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Applying human rights principles to the Liberian security sector

19 June, 2020



Comprehensive and practical, these guidelines are designed to support Liberian lawmakers in applying human rights principles to their work in security sector reform and governance.

In their capacity as the peoples’ representatives, parliamentarians have a critical role to play in promoting respect for human rights. This is even more relevant in Liberia, where security institutions are often reported as the most prominent violators of human rights, notably among vulnerable groups, such as women and LGBTI persons. Therefore, it is essential to reassert that respect for human rights is an obligation deriving from both international instruments and the Liberian Constitution, and to strengthen the security sector’s compliance with these legally binding instruments.

Through their core functions of oversight, law-making and representation, Liberian legislators possess an array of tools to help them achieve this objective. However, their lack of basic human rights knowledge and key reform and governance concepts hampers their effective use of these tools. These guidelines aim to bridge this knowledge gap and suggest concrete steps to help Liberian Legislators succeed in this endeavour.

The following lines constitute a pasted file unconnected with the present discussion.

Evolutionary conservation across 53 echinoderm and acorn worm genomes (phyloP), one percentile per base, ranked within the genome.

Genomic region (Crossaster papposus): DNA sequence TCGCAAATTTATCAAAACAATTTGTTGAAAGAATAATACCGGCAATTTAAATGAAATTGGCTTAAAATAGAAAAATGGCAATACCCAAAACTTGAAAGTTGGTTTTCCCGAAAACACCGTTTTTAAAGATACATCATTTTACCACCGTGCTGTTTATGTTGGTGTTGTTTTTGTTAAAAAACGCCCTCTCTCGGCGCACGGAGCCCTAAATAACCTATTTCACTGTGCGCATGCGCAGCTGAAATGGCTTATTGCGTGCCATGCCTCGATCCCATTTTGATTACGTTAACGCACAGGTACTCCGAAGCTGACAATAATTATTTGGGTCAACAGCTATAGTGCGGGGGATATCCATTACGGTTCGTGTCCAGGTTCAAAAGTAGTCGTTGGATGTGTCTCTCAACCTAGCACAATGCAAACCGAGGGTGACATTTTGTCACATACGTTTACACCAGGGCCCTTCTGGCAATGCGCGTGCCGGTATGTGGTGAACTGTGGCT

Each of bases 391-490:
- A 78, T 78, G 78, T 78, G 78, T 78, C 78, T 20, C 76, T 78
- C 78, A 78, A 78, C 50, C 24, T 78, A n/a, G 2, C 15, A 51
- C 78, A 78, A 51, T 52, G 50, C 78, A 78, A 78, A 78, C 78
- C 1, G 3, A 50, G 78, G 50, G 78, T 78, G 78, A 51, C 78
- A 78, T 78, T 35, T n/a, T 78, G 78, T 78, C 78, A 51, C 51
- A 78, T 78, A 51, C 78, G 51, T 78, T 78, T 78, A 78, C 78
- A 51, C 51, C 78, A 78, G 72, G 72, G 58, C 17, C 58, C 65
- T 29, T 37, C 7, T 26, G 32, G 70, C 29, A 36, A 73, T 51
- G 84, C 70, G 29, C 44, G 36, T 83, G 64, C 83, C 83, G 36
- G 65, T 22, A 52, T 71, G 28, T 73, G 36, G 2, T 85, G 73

Following a brief discussion on why Liberian lawmakers must actively promote respect for human rights in the security sector (Chapter 1), these guidelines lay out what the main international human rights standards and instruments are (Chapters 2 and 3), and make suggestions on how legislators can integrate them in their daily practice (Chapter 4).  


Fairlie Chappuis